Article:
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Hey guys,

At what temps do you start plugging your trucks in at night?

Just trying to get some input since my daily commute is about 3 miles each way and with the temps dipping into the low 30's at night here lately I've had to idle my truck for about 15 minutes before she hits the 100* mark.
 

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Discussion Starter #3
Sorry should have posted that I high idle it, not just regular idle.

I refuse to get in it and drive right away, I live .5 miles from the interstate that I take to work where everyone is doing 70mph.
 

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I live about 500 feet from the highway and I just jump in and go - even in the 30 below weather that we get up here - although the truck is parked in a garage. I have 5w 40 synthetic in mine. If its parked outside I plug it in once the temperature drops below about 15 degrees F. I own about 20 diesel engines and have yet to see one actually wear out.
 

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+15 degrees or lower before you need to plug in. Use Syn oil and never plug in..
Remember, your truck will use 1,500 watts of power, so plugging in all night will definitely screw your electric bill.
 

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I plug it in at 30 degrees, I don't like cold starts. That's at work though, when I'm home it's parked in the garage that seldom gets below 50.
 

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I think someone did the math and it added 20 or so dollars to your bill to plug it in for a month. Of course prices vary.
 

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What's the minimum amount of time if you use a timer
 

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What's the minimum amount of time if you use a timer
I usually have mine turn on for about 3-4 hours before I leave in the mornings. The only reason I plug mine in because I short trip it as well. These new trucks will start easy in just about any temp unplugged though
 

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I usually have mine turn on for about 3-4 hours before I leave in the mornings. The only reason I plug mine in because I short trip it as well. These new trucks will start easy in just about any temp unplugged though
Thanks Matt - as a first time diesel owner trying to get an understanding for what to do this winter

I assume you use a timer?

Also thinking of going to 5W40 Synthetic as that seems better suited for lower temps
 

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I bought my truck in Utah and it's one of the 37 states that don't automatically get the block heater. Being an early buyer, I didn't know the 6.7L unlike past powerstroke did not come with the heat coil. In past trucks it was easy to just add the cord and have the heater if needed.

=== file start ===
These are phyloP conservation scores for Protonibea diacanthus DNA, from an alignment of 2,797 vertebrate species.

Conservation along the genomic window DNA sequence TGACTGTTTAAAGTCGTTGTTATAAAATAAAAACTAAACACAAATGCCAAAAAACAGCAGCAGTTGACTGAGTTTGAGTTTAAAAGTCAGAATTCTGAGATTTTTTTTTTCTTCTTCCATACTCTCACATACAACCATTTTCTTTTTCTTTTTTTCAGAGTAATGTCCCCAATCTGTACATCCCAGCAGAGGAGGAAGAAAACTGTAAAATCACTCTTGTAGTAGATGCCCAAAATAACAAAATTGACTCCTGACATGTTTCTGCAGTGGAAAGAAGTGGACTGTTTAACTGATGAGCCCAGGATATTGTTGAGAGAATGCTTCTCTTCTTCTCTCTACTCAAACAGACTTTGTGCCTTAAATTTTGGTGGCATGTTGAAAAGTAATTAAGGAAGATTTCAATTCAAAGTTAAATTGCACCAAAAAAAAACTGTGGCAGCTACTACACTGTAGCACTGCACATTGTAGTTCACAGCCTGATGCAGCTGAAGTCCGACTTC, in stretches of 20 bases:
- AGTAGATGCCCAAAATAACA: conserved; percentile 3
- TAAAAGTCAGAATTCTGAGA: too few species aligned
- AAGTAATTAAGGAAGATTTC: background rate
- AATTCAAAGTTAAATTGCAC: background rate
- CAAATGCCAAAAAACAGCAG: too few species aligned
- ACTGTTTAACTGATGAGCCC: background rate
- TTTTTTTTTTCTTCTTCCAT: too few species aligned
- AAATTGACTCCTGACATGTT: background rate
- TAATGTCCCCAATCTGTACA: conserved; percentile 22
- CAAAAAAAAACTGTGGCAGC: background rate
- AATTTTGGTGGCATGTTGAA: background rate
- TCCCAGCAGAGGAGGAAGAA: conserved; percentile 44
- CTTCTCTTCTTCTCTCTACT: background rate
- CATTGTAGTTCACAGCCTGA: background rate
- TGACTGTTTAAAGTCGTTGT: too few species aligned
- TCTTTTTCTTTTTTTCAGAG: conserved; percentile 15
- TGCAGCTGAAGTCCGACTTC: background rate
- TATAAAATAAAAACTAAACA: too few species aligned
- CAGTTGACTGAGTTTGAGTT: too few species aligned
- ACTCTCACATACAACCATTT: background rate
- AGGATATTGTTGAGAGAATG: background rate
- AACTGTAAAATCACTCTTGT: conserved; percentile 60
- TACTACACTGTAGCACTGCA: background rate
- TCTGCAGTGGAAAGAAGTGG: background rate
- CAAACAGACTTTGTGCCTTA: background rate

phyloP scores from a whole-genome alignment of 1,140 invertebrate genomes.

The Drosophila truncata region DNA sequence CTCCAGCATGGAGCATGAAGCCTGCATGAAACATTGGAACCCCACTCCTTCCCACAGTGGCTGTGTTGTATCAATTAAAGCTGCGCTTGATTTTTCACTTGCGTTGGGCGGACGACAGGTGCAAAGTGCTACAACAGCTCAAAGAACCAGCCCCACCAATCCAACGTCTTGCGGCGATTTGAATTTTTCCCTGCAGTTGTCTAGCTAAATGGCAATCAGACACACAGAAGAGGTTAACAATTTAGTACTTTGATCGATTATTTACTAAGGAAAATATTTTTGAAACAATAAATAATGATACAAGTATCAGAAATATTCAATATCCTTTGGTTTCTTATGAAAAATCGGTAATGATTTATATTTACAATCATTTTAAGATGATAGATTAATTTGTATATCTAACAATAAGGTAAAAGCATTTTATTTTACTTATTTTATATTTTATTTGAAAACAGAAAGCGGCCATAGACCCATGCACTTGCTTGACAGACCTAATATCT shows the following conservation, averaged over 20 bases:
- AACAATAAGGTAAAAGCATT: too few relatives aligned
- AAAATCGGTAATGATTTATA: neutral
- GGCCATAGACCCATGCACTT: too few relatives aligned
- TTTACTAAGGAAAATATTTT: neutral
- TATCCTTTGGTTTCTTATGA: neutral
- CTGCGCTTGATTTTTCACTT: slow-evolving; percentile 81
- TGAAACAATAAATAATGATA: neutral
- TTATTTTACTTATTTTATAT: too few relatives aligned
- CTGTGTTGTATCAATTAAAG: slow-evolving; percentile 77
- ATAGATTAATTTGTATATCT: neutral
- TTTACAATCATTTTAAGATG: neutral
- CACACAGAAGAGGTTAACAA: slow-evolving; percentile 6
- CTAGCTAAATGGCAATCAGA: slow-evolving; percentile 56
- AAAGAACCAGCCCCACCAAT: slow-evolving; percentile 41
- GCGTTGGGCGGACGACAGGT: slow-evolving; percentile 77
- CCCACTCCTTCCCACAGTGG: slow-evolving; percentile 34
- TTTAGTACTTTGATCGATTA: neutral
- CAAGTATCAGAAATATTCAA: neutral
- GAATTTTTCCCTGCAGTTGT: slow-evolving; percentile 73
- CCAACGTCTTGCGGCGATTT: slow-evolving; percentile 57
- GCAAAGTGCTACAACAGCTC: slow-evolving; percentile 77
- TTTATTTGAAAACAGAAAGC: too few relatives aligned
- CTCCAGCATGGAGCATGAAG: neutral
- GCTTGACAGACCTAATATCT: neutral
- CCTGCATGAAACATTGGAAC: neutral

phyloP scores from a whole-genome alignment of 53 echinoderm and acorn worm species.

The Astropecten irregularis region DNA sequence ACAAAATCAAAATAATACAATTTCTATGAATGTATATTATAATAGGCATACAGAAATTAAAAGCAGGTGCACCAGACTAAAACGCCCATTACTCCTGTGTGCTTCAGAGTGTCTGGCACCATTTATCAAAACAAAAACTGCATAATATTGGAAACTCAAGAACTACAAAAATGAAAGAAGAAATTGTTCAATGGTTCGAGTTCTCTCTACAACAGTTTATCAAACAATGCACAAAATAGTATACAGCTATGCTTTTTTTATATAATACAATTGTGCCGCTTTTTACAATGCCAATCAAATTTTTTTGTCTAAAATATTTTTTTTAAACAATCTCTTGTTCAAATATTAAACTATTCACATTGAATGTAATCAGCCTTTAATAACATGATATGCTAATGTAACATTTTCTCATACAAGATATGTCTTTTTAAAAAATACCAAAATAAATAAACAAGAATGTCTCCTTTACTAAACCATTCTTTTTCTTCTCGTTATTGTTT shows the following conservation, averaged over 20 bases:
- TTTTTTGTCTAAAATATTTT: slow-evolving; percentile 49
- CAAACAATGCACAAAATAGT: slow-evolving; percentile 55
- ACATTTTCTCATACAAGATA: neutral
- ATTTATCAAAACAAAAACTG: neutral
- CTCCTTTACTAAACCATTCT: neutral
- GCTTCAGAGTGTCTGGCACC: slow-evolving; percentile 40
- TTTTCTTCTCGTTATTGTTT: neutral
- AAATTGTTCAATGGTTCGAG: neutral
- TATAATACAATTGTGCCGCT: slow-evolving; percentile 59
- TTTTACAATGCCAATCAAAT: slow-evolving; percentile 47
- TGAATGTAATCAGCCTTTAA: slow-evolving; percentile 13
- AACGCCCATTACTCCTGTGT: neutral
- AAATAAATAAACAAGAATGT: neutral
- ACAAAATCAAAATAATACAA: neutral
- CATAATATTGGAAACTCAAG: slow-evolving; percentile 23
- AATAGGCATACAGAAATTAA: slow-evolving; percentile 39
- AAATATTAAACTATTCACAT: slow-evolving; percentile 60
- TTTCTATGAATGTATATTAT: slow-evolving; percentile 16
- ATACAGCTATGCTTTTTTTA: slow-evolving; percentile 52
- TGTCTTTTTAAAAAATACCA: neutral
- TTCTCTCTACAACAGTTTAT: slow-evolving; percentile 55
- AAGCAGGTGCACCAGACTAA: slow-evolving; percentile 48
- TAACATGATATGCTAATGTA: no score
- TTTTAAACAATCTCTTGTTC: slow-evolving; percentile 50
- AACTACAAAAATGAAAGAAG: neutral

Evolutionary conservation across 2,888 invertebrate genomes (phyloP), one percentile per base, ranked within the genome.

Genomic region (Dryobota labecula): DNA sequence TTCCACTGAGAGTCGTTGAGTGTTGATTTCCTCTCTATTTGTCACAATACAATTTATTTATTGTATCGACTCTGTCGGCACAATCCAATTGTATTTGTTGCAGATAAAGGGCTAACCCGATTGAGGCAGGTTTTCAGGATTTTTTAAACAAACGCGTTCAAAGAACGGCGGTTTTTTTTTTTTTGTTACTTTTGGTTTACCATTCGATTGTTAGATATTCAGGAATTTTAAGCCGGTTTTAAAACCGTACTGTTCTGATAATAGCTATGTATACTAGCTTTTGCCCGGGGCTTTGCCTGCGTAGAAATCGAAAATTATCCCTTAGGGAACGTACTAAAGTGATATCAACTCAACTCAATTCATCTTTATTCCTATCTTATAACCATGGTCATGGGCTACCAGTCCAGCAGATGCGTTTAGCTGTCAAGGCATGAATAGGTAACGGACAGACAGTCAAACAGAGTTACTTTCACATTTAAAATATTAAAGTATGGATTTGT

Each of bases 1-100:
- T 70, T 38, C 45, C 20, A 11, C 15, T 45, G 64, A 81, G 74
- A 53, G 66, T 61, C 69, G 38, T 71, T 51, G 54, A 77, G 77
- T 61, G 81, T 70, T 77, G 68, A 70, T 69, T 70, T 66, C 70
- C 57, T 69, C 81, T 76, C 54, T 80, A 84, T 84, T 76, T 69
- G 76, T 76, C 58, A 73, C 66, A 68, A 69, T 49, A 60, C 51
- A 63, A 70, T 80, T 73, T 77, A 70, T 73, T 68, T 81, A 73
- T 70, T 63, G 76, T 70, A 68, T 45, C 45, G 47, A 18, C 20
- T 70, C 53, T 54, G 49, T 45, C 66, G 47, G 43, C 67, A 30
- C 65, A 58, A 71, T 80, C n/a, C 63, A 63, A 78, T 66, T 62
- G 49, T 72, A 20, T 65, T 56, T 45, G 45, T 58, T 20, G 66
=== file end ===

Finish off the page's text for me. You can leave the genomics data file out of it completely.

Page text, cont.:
So I can't plug mine in. I spent last winter up in the oil field in North Dakota at -25°F and didn't have any problems starting the truck with the remote start each morning.

The idle and high idle don't do much to actually warm up the coolant or oil. Just driving 2-30 mph does a much better job of getting the truck up to operating temps. Watch it this winter, 5 minutes of high idle won't warm the oil as much as 1 minute of driving. I start the truck and let it run for a minute to get the oil flowing to all parts then get in and drive.
 

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Thanks Matt - as a first time diesel owner trying to get an understanding for what to do this winter

I assume you use a timer?

Also thinking of going to 5W40 Synthetic as that seems better suited for lower temps
I use a timer at home - but only because I'm cheap and want to save on power. I haven't noticed a difference in the truck warming up for any amount past about 5 hours, so I have the timer set to turn on at about 1 AM. If I have a plug in at work it stays plugged in for as long as it sits there.

My truck cranks noticeably better in the super cold weather with 5w40 in it. I just run it all year round.
 

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I use a timer at home - but only because I'm cheap and want to save on power. I haven't noticed a difference in the truck warming up for any amount past about 5 hours, so I have the timer set to turn on at about 1 AM. If I have a plug in at work it stays plugged in for as long as it sits there.

My truck cranks noticeably better in the super cold weather with 5w40 in it. I just run it all year round.
That sounds good - what type of timer do you use.

I am planning to go to 5W40 Synthetic after I dump the orginal at 3K and stick with it.
 

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That sounds good - what type of timer do you use.

I am planning to go to 5W40 Synthetic after I dump the orginal at 3K and stick with it.
I use one of these

At 8.8 cents per kilowatt hour I figure if I am saving an average of 6 hours/day of not having the block heater plugged in, the timer has paid for itself in about a month. Not huge savings, but worth it for the relatively little amount of trouble.
 
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